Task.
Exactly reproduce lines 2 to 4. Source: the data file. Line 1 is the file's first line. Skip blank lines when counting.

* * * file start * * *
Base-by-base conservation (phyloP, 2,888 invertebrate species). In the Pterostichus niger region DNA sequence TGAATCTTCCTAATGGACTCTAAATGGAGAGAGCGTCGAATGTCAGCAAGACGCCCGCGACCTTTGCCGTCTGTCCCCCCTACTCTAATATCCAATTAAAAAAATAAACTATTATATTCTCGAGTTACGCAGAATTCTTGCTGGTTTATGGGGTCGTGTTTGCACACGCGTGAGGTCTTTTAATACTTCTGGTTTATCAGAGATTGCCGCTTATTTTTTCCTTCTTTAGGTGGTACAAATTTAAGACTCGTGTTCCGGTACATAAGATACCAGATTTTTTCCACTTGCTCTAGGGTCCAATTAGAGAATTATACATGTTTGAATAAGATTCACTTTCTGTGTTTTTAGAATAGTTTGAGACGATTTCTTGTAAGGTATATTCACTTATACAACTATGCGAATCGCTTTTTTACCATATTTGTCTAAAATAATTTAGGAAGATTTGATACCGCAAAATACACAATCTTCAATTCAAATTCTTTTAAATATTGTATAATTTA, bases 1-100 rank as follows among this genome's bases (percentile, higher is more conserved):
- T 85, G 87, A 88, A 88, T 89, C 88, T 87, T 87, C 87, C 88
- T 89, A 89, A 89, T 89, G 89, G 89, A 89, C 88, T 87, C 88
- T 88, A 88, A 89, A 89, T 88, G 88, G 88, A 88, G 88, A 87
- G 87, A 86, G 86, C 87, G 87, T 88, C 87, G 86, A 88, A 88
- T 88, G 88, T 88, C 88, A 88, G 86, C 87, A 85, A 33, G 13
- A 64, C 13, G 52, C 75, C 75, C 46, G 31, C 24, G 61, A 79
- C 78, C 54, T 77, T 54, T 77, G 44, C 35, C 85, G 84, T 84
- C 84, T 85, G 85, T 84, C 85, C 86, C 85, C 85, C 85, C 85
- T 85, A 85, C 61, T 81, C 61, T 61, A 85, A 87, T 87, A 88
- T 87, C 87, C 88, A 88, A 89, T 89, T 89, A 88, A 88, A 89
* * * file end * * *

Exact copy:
- T 85, G 87, A 88, A 88, T 89, C 88, T 87, T 87, C 87, C 88
- T 89, A 89, A 89, T 89, G 89, G 89, A 89, C 88, T 87, C 88
- T 88, A 88, A 89, A 89, T 88, G 88, G 88, A 88, G 88, A 87